# Evaluate the outgoing radiation from an optical fiber on a surface

• Frostman
In summary, the speaker is explaining the geometric configuration of their system, including the positioning of the optical fiber, distance between origin and center of ellipse, and angles of the blue cone. They then discuss their idea for evaluating the intensity of radiation that reaches the surface using the characteristic emission spectrum of the optical fiber. They mention not being fully convinced by their calculated angles and ask for help in sorting out the configuration. The respondent suggests looking into the general solution for radiation scattering from a surface and using the Lambert-Beer law to calculate the intensity of radiation. They also mention considering the angle of incidence on the surface and integrating the intensity over the area of the ellipse.
Frostman
TL;DR Summary
Hi there, I hope to get some guidance on calculating the intensity of outgoing radiation from an optical fiber that reaches a surface. I'm feeling uncertain about the accuracy of my estimate based on the geometry configuration and procedure I used. Can you advise me, compare my approach to others, and suggest any alternative methods or tricks that could be helpful?
The geometric configuration that I am adopting is the following, I hope you understand.

The optical fiber is positioned relative to the bottom surface at a height ##a## and an angle ##\alpha## with respect to the y-axis in the yz-plane with x = 0. ##b## is the distance between the origin and the center of the ellipse that is projected onto the surface. ##c## is the semimajor axis, while ##d## is the semiminor axis. Moving on to the angles, ##\theta## is the angle formed in the yz-plane and specifies the angular opening of the blue cone. While ##\varphi## specifies the opening of the blue cone in the inclined plane at an angle ##\alpha## with respect to the Cartesian axis system chosen. I hope I explained the geometry of the system well.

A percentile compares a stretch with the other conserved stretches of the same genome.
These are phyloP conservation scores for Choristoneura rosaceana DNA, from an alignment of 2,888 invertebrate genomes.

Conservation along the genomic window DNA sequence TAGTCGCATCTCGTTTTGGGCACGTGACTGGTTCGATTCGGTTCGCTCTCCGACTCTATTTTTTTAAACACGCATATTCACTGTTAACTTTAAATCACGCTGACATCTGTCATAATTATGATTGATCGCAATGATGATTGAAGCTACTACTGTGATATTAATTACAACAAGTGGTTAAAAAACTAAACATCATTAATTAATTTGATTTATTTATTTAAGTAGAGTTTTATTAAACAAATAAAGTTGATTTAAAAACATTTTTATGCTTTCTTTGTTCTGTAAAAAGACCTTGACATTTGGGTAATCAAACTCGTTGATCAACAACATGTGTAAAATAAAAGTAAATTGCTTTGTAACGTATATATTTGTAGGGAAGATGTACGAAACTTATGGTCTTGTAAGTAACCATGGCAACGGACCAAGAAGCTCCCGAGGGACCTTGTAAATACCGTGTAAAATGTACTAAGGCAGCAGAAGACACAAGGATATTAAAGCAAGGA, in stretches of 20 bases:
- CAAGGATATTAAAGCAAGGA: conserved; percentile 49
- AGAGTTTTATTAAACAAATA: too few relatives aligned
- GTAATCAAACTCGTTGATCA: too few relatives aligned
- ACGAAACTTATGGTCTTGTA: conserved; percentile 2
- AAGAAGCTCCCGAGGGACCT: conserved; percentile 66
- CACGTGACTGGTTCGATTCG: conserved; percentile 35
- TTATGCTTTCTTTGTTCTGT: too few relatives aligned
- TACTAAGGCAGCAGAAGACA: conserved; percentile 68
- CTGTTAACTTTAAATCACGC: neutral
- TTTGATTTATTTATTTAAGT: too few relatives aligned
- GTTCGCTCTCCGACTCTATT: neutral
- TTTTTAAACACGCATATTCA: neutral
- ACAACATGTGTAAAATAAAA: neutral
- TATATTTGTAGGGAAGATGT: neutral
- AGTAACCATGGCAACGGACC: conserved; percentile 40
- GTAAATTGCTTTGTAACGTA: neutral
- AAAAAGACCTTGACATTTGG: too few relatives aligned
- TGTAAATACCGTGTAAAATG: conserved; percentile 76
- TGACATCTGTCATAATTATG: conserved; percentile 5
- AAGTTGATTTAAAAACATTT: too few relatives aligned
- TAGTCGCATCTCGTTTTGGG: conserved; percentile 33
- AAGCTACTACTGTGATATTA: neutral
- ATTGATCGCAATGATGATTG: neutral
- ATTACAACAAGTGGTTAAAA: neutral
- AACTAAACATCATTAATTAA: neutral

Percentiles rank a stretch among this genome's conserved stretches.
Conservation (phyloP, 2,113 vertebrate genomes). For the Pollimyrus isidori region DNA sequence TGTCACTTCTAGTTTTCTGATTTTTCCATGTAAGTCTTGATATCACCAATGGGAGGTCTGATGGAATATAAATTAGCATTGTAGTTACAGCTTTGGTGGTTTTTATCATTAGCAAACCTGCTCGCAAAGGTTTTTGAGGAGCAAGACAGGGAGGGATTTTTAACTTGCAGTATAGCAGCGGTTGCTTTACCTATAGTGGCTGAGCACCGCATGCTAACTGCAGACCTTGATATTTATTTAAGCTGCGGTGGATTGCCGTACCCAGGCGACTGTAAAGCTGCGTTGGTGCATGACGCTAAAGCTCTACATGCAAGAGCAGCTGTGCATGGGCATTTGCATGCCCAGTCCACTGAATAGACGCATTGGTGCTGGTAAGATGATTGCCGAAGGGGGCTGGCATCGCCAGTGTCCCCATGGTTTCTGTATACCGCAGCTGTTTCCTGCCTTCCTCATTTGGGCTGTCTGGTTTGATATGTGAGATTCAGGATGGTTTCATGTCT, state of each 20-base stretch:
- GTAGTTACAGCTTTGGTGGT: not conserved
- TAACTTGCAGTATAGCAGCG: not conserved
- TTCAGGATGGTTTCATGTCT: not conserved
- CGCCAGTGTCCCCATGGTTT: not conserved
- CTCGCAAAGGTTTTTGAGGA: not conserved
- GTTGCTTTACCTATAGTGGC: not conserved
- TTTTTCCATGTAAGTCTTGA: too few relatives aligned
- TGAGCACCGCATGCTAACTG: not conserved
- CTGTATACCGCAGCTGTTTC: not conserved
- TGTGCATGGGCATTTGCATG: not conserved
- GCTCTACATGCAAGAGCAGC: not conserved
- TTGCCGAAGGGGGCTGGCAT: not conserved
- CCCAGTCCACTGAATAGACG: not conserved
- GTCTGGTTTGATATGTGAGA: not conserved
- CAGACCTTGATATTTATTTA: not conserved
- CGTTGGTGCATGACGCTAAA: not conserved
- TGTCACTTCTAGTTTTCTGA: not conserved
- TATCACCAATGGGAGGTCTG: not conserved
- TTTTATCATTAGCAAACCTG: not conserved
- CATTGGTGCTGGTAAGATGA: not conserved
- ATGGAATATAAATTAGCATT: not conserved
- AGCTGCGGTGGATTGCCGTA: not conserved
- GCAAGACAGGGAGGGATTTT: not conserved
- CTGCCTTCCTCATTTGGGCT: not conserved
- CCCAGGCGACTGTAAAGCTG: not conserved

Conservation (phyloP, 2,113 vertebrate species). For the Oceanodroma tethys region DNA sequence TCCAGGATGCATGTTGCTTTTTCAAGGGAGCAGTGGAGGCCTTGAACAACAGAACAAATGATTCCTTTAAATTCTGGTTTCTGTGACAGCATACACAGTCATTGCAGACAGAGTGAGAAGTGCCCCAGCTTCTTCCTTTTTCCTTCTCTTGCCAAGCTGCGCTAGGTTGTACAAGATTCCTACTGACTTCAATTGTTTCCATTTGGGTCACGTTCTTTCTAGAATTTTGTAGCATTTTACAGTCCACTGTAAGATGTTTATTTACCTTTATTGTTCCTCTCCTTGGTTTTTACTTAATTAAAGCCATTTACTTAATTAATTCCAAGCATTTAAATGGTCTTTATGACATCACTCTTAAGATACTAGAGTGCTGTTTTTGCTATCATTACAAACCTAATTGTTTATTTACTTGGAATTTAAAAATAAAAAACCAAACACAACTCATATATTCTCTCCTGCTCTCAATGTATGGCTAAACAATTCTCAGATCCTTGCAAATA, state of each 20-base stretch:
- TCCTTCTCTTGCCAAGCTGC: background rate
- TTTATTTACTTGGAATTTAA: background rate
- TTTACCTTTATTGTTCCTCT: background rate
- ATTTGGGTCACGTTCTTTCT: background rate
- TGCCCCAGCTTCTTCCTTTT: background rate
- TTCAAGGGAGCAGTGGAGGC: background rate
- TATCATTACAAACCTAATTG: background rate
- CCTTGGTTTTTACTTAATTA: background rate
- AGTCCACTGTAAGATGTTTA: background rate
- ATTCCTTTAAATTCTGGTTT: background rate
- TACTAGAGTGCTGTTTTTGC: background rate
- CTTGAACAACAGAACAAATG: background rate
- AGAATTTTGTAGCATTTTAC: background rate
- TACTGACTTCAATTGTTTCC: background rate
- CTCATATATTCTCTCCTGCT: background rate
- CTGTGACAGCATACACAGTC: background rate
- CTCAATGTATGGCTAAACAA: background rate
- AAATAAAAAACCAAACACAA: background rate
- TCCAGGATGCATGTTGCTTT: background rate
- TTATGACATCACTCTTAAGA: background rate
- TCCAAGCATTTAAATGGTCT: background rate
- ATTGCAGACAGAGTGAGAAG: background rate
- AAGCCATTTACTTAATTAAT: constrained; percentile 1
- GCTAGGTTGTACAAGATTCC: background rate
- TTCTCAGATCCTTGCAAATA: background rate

At this point my idea for evaluating the intensity of radiation that reaches the surface is as follows: I have the characteristic emission spectrum of the optical fiber available, in the following figure I have normalized the intensity of radiation with respect to its integral.

I want to evaluate the function I obtained in another integral in which the integration extremes are from the angle ##\varphi## minimum to ##\varphi## maximum, and from ##\theta## minimum to ##\theta## maximum.

In my case I get
$$\theta_m = \frac{\pi}{2} - \alpha - \sin^{-1}\left(\frac{b-\frac c2}{\sqrt{a^2+\left(b-\frac c2\right)^2}}\right)$$
$$\theta_M = - \frac{\pi}{2} + \alpha + \sin^{-1}\left(\frac{b+\frac c2}{\sqrt{a^2+\left(b+\frac c2\right)^2}}\right)$$
$$\varphi_m = - \tan^{-1}\frac{\frac{d}{2}}{b}$$
$$\varphi_M = \tan^{-1}\frac{\frac{d}{2}}{b}$$

The aspects that don't convince me are the angles I calculated, in this case they are not with respect to the adopted coordinate system. For ##\theta## it is quite straightforward to arrange the values since we are in the third quadrant. For ##\varphi## instead it's less trivial and honestly I don't know how to fix it.

The integral then that I'm going to evaluate is a surface integral, but I'm not very convinced of ##f_\text{norm}## since that function must be seen in 3D as a surface of rotation.

I hope you can give me a hand and sort out this apparently chaotic configuration. In the end, what I want to obtain is the intensity of radiation that arrives on that blue ellipse starting from the emission profile of the optical fiber.